Section 7453 provides that proceedings in this Court "shall be conducted in accordance with such rules of practice and procedure * * * as the Tax Court may prescribe". In general a case is commenced in this Court by the filing of a petition to redetermine a deficiency set forth in a notice of deficiency or to redetermine the liability of a transferee set forth in a notice of liability issued by the Commissioner to the transferee. Rule 20(a). Rule 34 sets forth the basic requirements for filing a petition with this Court. Among other things, each petition is required to be signed by each petitioner or petitioner's counsel. Rule 34(b)(7). Failure of the petition to satisfy applicable requirements may be grounds for dismissal of the case. Rule 34(a)(1). "The dismissal of a petition for failure to satisfy applicable requirements depends on the nature of the defect, and therefore is put in the contingent `may' rather than the mandatory `shall'". Explanatory Note to Rule 34(a), 60 T.C. 1084; Brooks v. Commissioner, 63 T.C. 709, 711 (1975).

Rule 60(a)(1) provides that a case shall be brought by and in the name of the person against whom the Commissioner determined the deficiency (in the case of a notice of deficiency) or liability (in the case of a notice of liability), or by and with the full descriptive name of the fiduciary entitled to institute a case on behalf of such person. In the notices of deficiency and transferee liability, respondent made two separate determinations: Petitioner parents' deficiencies and additions, and Jordan's transferee liability for the same. Jordan did not sign and could not have signed the petition in this case; rather, it was signed by his parents.

Our Rule 60 provides, in pertinent part:

(c) Capacity: * * * The capacity of a fiduciary or other representative to litigate in the Court shall be determined in accordance with the law of the jurisdiction from which such person's authority is derived.

(d) Infants or Incompetent Persons: Whenever an infant or incompetent has a representative, such as a general guardian, committee, conservator, or other like fiduciary, the representative may bring a case or defend in the Court on behalf of the infant or incompetent person. An infant or incompetent person who does not have a duly appointed representative may act by a next friend or by a guardian ad litem. * * *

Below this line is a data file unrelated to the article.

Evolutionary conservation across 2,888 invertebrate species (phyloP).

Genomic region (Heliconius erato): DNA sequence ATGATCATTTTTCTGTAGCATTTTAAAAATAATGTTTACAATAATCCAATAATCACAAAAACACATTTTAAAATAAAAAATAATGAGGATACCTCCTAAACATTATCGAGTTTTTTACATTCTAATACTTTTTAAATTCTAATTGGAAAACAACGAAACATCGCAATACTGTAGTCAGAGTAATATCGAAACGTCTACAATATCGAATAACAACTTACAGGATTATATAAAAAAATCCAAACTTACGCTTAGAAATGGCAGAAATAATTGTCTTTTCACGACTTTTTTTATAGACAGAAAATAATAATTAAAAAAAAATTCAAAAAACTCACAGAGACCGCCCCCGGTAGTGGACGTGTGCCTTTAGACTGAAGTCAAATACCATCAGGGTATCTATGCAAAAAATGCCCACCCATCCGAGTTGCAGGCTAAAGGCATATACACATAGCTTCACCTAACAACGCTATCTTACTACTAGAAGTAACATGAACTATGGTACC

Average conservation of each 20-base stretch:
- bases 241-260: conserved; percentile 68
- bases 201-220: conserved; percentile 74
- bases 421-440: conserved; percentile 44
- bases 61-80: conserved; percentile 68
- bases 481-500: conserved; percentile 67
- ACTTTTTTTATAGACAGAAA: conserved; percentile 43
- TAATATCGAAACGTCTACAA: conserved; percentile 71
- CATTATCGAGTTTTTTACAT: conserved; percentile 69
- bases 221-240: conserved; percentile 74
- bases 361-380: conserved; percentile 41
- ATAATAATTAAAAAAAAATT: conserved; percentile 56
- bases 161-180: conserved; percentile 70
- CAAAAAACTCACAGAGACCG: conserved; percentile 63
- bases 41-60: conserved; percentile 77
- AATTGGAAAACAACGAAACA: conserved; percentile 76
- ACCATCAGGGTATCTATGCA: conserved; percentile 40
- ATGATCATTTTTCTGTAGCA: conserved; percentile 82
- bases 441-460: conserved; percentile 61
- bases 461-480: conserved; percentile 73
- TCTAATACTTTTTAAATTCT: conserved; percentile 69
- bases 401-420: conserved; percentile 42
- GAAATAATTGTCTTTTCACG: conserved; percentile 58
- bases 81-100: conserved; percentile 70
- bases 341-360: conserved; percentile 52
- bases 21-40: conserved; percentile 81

Our Rule 60(c) and (d) is patterned after and substantially identical to rule 17(b) and (c) of the Federal Rules of Civil Procedure.4 Of rule 17(c) of the Federal Rules of Civil Procedure, it has been said: "There is little distinction between a next friend and a guardian ad litem. A guardian ad litem is a special guardian, appointed by the court to defend in behalf of an infant party. A next friend is one who, without being regularly-appointed guardian, represents an infant plaintiff." Till v. Hartford Accident & Indem. Co., 124 F.2d 405, 408 (10th Cir. 1941); see 43 C.J.S., Infants, sec. 222 (1978).

The purpose of Rule 60(d) is to protect and preserve the rights and interests of those taxpayers under the legal disability of infancy or incompetency. Lacking a "duly appointed representative," Jordan may act in this Court by a "next friend" under Rule 60(d). In Florida and at common law, parents are recognized as the natural guardians of their minor children. 39 C.J.S., Guardian & Ward, sec. 6 (1976).5 Also in Florida and at common law, a representative need not be appointed where the interests of an infant litigant are adequately protected by a parent or natural guardian. Bronstein v. Roth, 64 So.2d 272 (Fla. 1953); 43 C.J.S., Infants, sec. 223 (1978); see also Maugeri v. Plourde, 396 So.2d 1215 (Fla. Dist. Ct. App. 1981).6 In this case, it is appropriate to recognize Jordan's natural guardians, petitioner parents, as his "next friends" for purposes of filing a petition to redetermine his transferee liability.7